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WR/KR Josh Cribbs
Before getting carried away with throwing around $48.9 million, let's remember that 18 players on the Browns roster are up for contract extensions.
Who will fit into new head coach Rob Chudzinski's vertical downfield offense and the yet to be determined defensive scheme?
Below are the free agents that would eat up the most salary cap space if retained. All contract figures come via Sportrac.com
Phil Dawson - K (one year/$3.81 million)
The man, the myth, the foot.
Why Phil Dawson is not wrapped up in a multi-term deal is beyond puzzling.
Having his best statistical season, Dawson made 93.5 percent of attempted field goals and booted seven from a distance of 50 yards or longer.
Since 1999, the 37-year-old has been the only consistent point producer on the team. Mr. Automatic.
If Dawson wants to return, then spend the money and allow him to retire a Brown.
Josh Cribbs - KR/WR (three years/$15.49 million)
Cribbs was given a raise following a phenomenal 2009 season that saw him become the most feared return man in the game. Four total special teams touchdowns will do that.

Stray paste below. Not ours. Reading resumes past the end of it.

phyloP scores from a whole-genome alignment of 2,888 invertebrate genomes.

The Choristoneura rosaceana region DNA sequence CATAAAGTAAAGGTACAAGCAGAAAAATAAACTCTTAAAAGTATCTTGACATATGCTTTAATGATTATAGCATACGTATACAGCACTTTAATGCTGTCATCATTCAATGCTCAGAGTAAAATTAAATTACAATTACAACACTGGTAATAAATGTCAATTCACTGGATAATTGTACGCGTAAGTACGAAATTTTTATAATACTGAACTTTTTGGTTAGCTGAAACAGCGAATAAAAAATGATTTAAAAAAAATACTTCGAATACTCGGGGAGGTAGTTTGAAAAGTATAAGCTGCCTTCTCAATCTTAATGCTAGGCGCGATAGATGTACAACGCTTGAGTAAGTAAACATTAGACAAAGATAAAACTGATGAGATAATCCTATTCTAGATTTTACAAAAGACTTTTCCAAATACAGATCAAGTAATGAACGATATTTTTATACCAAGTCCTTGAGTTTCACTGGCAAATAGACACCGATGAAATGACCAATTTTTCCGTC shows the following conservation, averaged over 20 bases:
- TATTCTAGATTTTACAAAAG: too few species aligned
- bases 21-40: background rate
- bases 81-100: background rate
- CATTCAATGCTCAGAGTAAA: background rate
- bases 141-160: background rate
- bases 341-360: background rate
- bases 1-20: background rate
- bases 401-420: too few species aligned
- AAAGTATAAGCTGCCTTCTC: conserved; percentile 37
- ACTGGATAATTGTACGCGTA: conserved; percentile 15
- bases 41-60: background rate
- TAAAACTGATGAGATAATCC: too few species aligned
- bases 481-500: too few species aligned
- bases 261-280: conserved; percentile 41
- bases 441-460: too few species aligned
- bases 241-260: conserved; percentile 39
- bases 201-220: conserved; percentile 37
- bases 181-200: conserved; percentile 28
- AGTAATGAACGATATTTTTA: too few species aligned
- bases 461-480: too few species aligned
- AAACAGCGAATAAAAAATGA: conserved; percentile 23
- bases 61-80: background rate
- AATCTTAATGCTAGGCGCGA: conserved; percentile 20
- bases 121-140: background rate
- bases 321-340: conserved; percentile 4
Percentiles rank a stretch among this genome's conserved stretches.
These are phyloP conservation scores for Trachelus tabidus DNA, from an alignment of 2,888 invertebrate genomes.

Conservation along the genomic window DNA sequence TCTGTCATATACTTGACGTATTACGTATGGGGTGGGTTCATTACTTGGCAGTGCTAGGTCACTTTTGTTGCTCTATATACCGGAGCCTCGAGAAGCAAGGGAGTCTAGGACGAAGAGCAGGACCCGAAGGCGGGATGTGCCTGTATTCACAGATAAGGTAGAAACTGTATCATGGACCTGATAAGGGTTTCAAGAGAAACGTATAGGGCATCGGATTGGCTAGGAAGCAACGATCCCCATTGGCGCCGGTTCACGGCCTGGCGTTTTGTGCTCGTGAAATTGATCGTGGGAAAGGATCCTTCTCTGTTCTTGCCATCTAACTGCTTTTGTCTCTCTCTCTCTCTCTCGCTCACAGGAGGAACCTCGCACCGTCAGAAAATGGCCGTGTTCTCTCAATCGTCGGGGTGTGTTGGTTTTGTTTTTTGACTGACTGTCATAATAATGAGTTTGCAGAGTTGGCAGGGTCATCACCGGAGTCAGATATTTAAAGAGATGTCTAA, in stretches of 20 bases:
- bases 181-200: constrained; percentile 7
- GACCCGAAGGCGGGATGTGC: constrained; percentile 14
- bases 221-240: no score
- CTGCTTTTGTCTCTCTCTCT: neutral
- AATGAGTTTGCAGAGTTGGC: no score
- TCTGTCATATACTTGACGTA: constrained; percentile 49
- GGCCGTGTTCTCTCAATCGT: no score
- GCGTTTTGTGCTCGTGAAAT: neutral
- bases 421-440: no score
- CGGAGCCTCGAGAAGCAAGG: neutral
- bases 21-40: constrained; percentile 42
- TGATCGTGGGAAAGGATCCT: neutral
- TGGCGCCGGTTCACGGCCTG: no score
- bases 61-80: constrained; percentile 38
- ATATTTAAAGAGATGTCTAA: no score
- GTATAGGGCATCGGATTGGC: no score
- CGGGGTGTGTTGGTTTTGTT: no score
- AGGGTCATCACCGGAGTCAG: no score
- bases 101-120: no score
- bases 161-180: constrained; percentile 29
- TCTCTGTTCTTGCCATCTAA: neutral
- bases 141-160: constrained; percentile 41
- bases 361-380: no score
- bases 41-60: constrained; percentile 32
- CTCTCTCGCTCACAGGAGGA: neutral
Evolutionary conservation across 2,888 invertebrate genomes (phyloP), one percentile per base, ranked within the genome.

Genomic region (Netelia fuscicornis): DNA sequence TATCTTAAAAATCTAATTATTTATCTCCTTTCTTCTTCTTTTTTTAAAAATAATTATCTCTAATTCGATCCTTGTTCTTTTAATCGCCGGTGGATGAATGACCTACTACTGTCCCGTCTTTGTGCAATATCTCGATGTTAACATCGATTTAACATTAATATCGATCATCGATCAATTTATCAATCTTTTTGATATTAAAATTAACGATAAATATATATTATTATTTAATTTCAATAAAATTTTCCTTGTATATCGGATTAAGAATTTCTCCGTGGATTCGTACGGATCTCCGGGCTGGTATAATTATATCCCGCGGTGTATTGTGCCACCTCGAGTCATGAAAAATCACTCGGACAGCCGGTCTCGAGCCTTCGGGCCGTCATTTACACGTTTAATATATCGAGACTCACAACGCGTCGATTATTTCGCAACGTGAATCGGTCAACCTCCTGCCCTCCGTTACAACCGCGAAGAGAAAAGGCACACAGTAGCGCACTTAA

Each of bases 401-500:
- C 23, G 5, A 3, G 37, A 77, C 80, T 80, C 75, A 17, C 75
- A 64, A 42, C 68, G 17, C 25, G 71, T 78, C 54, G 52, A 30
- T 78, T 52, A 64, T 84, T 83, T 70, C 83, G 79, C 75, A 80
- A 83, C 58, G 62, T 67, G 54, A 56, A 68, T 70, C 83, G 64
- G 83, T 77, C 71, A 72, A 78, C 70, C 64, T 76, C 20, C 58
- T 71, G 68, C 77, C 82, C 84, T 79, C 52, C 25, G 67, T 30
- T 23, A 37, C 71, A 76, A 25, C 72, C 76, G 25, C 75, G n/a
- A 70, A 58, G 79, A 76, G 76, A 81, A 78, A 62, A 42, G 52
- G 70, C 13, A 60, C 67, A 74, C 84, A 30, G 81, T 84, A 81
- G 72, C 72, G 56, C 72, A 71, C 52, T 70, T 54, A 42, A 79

However, since then his production decreased dramatically on special teams and he hasn't taken a kick back for a score since that magical year.
Injuries and fumble trouble are also becoming more frequent.
Yes, Cribbs remains an excellent defender on that coverage unit and can still make an impact in the Wildcat formation on offense.
No. 16 is a versatile threat when used sparingly as a receiver and out of the backfield as well.
The former Kent State QB is known to openly complain about wanting more playing time and got into trouble for posting controversial Twitter comments following the loss to Denver.
This incoming coaching staff need to decide if at 29 he can contribute to its style of offense.
If Cribbs takes a realistic pay cut, then there is a good chance he can stay on board.
Benjamin Watson - TE (Contract: three years/$12 million)
Staying healthy, averaging over 10 yards per catch and not dropping the ball, all point to bringing Watson back for 2013 as a smart use of cap space.
Plus, the 32-year-old demonstrated chemistry with both starting quarterbacks over the past two seasons. Colt McCoy (2011) and Brandon Weeden (2012) each found the tight end on a regular basis.
At 6'3" and 255 pounds, he provides stability to a young and unproven TE group.
Offering an extension buys the Browns some time to see what they actually have in prospects Jordan Cameron and Brad Smelley.
Sheldon Brown - CB (three years/$15.25 million)
Keeping Brown around would be conditional on his moving to the free safety position. A return to outside corner would not be a good use of funds.
This would allow his vast experience to be utilized and eliminate the mismatches that occur on the perimeter.
At 33, the inability to keep pace with the league’s fast and physical receivers is a problem that cannot be overlooked.
The cerebral 11-year veteran did, however, put together his best statistical season in Cleveland for both tackles (52) and interceptions (3)
Brown is also a role model for this young defensive backfield and continues to break down plays with the best of them.